Review - FAQ:
Q: Do I need cyanuric acid?
A:Generally, most chlorine products for pools are marketed as T.C.C.A, that is, they already contain Cyanuric Acid. While this is true for chlorine powder, granules and tablets, saltwater chlorination systems DO NOT produce cyanuric acid and to reduce the load on a chlorinator it should be used. Here in the tropics, however, the sun is very fierce, and in some situations, many pools may benefit from careful addition of Cyanuric Acid.

Q: What does cyanuric acid do?
A: Cyanuric acid forms a weak bond with free chlorine in the pool water, protecting it from the sun’s ultraviolet rays to reduce chlorine loss. Properly managed, cyanuric acid has been shown to reduce the amount of chlorine needed to maintain the minimum chlorine residual in an outdoor pool. In a small pool with a moderate bather load, cyanuric acid can significantly reduce the cost for chemical disinfection.

Q: How much cyanuric acid should be used in a swimming pool?
A: Chemical suppliers recommend that the optimal range for cyanuric acid is 30-50 ppm. Other sources recommend about 20 ppm for a good cost- to-benefit ratio. At levels above 50 ppm, pools reach the point of diminishing returns where the reduction in chlorine effectiveness and cost of buying cyanuric acid outweighs the benefits.

Q: How does one test for cyanuric acid?
Any pool operator who uses cyanuric acid or stabilized chlorine should purchase a test kit capable of measuring cyanuric acid and understand how to use it properly. Cyanuric acid level should be tested at least once a month.
Attachments
Poolchlor.jpg
Standard 90% T.C.C.A pool chlorine in powder, granules, or tablets
(TRICHLOROISOCYANURIC ACID) already contains Cyanuric Acid.
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Re: A WARNING about water testing,chlorinators and Cyanuric

Postby scudman » Thu Feb 28, 2013 7:18 pm

I have been studying up on pool chemistry and have run across an interesting (US) forum that basically says you can maintain a sparkling clean pool using the 3 BBB method. Bleach, Baking Soda and Borax. Bleach of course for FC, Baking Soda for TA and Borax for PH. They don't claim that this is the end all to buying pool chemicals, but using these common household products are just as effective as the pool store stuff at highly inflated prices. I know you can get bleach here, but can you get unscented, straight bleach. I am also sure that Baking Soda is available although I have never bought any. I am not sure about Borax.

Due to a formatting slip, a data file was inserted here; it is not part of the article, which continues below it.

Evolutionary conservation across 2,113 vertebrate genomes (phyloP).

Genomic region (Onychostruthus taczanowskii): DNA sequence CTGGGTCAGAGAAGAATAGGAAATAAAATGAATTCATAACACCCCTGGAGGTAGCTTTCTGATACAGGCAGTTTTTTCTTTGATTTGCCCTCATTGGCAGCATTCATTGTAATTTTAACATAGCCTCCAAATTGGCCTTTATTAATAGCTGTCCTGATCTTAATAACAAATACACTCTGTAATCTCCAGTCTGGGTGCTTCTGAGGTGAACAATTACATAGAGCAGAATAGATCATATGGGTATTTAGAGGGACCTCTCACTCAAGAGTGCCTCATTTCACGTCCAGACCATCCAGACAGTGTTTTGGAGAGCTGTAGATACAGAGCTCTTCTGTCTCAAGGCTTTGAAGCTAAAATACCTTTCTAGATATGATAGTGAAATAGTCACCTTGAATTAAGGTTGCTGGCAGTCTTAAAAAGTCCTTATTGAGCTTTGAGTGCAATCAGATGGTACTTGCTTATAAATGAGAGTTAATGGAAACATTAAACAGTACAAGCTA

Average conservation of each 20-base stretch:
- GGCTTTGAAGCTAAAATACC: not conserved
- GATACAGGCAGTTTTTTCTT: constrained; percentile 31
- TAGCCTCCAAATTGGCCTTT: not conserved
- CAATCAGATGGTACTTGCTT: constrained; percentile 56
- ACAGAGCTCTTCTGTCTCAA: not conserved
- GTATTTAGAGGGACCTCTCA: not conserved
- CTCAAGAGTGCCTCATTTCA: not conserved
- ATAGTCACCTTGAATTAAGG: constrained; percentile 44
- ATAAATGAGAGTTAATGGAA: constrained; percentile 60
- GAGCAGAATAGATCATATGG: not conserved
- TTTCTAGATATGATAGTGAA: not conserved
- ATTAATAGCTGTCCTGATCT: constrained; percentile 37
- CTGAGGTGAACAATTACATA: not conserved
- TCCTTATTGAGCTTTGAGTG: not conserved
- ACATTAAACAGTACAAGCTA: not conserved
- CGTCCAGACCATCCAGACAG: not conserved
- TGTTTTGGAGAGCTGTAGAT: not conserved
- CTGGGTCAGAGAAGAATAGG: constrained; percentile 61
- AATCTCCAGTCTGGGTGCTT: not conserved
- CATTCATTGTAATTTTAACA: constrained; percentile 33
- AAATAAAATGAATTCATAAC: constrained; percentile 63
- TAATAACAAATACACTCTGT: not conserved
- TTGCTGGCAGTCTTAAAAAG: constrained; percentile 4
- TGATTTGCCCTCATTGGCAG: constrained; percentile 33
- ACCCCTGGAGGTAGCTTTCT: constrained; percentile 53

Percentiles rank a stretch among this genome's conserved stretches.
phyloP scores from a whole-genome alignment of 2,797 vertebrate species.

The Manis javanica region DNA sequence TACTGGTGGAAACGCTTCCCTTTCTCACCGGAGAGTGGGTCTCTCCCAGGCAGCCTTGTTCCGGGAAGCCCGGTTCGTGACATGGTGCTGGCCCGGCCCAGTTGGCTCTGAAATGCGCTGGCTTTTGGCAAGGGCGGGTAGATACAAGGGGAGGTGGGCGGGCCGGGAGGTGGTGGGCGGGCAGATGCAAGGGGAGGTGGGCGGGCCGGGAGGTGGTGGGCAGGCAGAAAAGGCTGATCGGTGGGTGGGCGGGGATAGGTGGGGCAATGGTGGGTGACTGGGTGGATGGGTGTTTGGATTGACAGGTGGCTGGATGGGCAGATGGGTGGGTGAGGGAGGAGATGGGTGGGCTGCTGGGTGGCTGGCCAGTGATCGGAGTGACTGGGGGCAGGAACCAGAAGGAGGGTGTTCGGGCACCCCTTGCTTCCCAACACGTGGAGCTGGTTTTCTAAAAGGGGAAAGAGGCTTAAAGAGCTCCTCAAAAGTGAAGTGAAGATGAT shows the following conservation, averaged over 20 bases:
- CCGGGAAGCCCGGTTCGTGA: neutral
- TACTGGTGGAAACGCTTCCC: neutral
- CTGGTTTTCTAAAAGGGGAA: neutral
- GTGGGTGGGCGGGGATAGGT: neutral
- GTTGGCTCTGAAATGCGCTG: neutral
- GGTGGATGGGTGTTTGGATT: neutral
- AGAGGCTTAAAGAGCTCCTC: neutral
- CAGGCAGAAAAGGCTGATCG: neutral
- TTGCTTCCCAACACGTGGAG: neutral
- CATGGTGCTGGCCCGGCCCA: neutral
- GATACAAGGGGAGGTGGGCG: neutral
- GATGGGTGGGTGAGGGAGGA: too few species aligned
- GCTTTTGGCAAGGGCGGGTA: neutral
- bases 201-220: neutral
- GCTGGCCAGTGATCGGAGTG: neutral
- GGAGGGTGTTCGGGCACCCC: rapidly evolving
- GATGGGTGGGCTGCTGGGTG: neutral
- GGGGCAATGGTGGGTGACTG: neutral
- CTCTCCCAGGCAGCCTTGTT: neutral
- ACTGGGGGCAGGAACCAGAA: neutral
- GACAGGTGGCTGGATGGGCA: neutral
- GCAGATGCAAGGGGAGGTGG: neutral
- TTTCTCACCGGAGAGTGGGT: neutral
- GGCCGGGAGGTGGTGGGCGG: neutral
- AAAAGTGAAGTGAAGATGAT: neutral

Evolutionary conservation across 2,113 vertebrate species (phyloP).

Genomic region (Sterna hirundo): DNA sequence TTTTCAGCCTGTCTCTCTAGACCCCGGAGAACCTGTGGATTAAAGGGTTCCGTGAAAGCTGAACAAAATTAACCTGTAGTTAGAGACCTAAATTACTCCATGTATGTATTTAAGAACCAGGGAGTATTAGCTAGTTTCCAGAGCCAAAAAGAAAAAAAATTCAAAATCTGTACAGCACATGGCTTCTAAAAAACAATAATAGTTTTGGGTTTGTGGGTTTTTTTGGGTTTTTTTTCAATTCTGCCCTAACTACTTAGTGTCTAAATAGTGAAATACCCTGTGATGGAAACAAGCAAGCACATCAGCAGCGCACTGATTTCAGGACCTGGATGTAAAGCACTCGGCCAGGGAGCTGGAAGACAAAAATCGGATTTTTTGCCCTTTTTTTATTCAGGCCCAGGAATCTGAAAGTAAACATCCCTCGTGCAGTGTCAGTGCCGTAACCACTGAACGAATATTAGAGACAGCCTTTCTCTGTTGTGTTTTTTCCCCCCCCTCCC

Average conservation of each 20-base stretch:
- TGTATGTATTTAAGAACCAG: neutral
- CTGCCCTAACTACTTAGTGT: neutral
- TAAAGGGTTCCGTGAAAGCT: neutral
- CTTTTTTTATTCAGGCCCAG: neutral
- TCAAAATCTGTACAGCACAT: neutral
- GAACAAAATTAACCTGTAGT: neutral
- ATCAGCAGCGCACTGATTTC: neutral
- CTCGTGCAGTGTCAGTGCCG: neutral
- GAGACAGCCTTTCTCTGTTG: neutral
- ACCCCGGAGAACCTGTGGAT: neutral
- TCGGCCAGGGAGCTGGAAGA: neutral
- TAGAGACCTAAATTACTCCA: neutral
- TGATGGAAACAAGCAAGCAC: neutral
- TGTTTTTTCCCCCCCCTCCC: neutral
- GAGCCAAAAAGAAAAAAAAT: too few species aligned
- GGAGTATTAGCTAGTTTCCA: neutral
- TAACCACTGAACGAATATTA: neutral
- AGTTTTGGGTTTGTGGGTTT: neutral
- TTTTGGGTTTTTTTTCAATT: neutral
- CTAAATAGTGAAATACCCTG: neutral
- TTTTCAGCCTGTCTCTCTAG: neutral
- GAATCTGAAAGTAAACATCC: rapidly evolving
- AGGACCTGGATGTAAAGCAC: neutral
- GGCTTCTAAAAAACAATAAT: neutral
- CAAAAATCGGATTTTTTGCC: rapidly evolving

The BBB method: http://www.troublefreepool.com/bbb-for-beginners-t5208.html
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Re: A WARNING about water testing,chlorinators and Cyanuric

Postby jazzman » Thu Mar 10, 2016 1:55 pm

let's make one thing quite clear: baking soda (bicarbonate of soda or sodium bicarbonate) is not the standard way of raising pool pH. It's use is more for addressing pH 'bounce' without upsetting the total alkalinity too much. And for another thing, it's far too expensive. In fact as far as I know, there is only one pool shop in the country that sells it in reasonably priced quantities for pool use. Sodium CARbonate, also known as soda ash is the product to use for raising pH and is very cheap.

For those who are too skint to buy proper pool chlorine, cheaper even than household bleach is sodium hypochlotite which is nothing other than liquid chlorine. You will however have to add the very expensive cyanuric acid. So at the end of the day, the only way to sanitise a pool is the proper way.
How to build a $20,000 / £14,000 house and a $???? MOTEL Updated 21 March 09 - with BOQ and costs
Don't let this happen in YOUR house.